Wireless Theatre Company, December 2011
The final two adaptations of the Brothers Grimm fairy-tales in Wireless
Theatre Company's Very Grimm Christmas season both dealt with the theme of transformation.
Neela Dolezalova's The Brave Little Tailor rewrote the Grimm source-tale
slightly; the tailor (Nahel Tzegai) was now a bored young man living with his mother (Maggie Robson). The mother
was fond of telling bedtime stories to her son; one of them had the tailor transformed into a brave young man wearing a garment
carrying the legend "Seven at one blow." Following the Grimm source, the tailor experienced a series of fantastic tales, encountering
a giant, entering the service of the King (Maggie Robson again), and passing a series of tests of strength (reminiscent of
Hercules), until he could marry the King's daughter. Dolezalova changed the ending slightly, as the mother told the tailor
that the story was over now, and that he should return to his normal life once more. However the tailor disregarded his mother's
wishes and continued to live as a royal prince.
The production showed the tailor undergoing a process of self-transformation:
at the beginning of the adaptation he was almost totally ruled by his mother, but by the end he had no need to respect her
authority. Director Emma Playford re-emphasized the theme of transformation with some ingenious casting: both the tailor
and the King were played by women, suggesting that in the world of fairy-tale almost anything is possible. Concepts
of 'masculinity' and 'femininity' can be challenged as a way of encouraging listeners to reflect on how they
are socially constructed. Through an intelligent use of doubling (for example, Robson playing both the King and the mother),
Playford also demonstrated the fragility of social distinctions.
The actors obviously enjoyed delivering Dolezalova's lines: when the tailor
encountered the unicorn (Bethan Clark), the unicorn considered himself something of a stud, as he described the tailor as
"gor ... geous," taking a long pause between the two syllables. The tailor responded in down-to-earth fashion, calling the
unicorn a "knob-head;" later on she described a boar as a "hogroast."
Stuart Price's The Piper and Musicians of Bremen picked up where The
Pied Piper of Hamelin left off. It began with a short musical retelling of The Pied Piper, in which the
entire cast shouted "Rats! Rats!" several times, while a single vocalist told the story. It was sung in 3/3 time, placing
the emphasis on the Pied Piper's greed: as the mayor did not pay him what he asked, he retaliated by taking the children out
of the city. The song reached a crescendo of noise as the vocalist described how the children were quite literally swallowed
up in the bowels of the earth.
Price's retelling of the Grimm fairy-tale The Town Musicians of Bremen created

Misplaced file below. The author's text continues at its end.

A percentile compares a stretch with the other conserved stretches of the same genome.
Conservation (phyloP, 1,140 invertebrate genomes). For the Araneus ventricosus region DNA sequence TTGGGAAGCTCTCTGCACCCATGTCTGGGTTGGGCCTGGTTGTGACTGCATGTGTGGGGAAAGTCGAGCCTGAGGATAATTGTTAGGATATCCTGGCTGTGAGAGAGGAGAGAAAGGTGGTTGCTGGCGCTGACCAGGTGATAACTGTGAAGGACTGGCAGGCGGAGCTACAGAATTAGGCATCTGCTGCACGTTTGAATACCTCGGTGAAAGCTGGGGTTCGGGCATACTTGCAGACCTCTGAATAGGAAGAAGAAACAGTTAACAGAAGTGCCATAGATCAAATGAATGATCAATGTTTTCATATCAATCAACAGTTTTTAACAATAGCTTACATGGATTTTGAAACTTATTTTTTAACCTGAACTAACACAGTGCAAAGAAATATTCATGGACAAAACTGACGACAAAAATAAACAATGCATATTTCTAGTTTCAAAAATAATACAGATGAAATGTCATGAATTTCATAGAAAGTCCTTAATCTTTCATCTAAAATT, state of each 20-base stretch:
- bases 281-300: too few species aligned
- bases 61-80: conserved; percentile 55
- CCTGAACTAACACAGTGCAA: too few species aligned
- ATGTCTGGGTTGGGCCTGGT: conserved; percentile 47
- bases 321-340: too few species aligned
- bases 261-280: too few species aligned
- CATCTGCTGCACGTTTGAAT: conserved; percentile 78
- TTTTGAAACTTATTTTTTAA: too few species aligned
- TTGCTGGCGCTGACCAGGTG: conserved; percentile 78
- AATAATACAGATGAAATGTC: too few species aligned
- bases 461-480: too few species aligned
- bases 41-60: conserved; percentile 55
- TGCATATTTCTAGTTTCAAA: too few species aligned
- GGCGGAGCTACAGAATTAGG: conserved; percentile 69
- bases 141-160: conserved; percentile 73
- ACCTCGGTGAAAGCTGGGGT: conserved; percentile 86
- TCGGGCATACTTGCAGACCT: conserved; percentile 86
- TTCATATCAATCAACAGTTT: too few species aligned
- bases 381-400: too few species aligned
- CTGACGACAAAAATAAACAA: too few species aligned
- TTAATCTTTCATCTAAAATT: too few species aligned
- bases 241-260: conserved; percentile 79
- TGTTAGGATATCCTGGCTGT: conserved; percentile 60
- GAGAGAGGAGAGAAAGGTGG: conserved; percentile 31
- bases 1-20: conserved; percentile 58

a brutal world in which some outcast animals - a donkey, a dog, a cat and a cock - left their home farm so as to avoid being
slaughtered. They tried to seek their fortune in Bremen by busking, but were chased out by the townsfolk. Eventually they
created their own little world - reminiscent of Orwell's Animal Farm -
in a lighted cottage. In a parallel story, a young mother and her children were cast out of their house by a sadistic paterfamilias,
who upbraided them for not carrying out his orders to the letter. Eventually the family sought refuge in the cottage as well.
All of them lived happily - until the unexpected entrance of the Pied Piper of Hamelin,
accompanied by the children, who were now forced to live like slaves. The animals overwhelmed the Piper and released the children,
as well as the mother and her family, all of whom could now return to their respective cities, safe and sound.
The animals were transformed by the experience of fending for themselves; no longer
dependent on the farmer for food and water, they carved out a life of their own. Their abortive attempts at busking -
i.e. singing in the street - taught them the folly of trying to live like human beings; rather they should trust in themselves
and their capabilities. At the end they proved their strength of character, as they helped secure the childrens' release.
The thirteen-strong cast (Paul Anthoney, Jessica Dennis, Neil Frost, David Beck,
Samantha Schefele, Siri Steinmo, Monika Pomeroy, Emily Wilden, Nadia Nadif, Ben Whitehead, Richard Morse, Claire Sundin
and Chris Rogers) gave a strong ensemble performance of dialogue and song. They had great fun with some of the more obvious
innuendos ("you can't eat cock ... and certainly not in public"). At the same time Stuart Price's production offered
a salutary lesson in showing just how brutal human beings could be.
Both productions provided a spiky yet hightly entertaining alternative
to the saccharine fare customarily offered at Christmas on television, radio or in the theatre. Catch them
if you can; they can be downloaded from the Wireless Theatre Company website at the link above.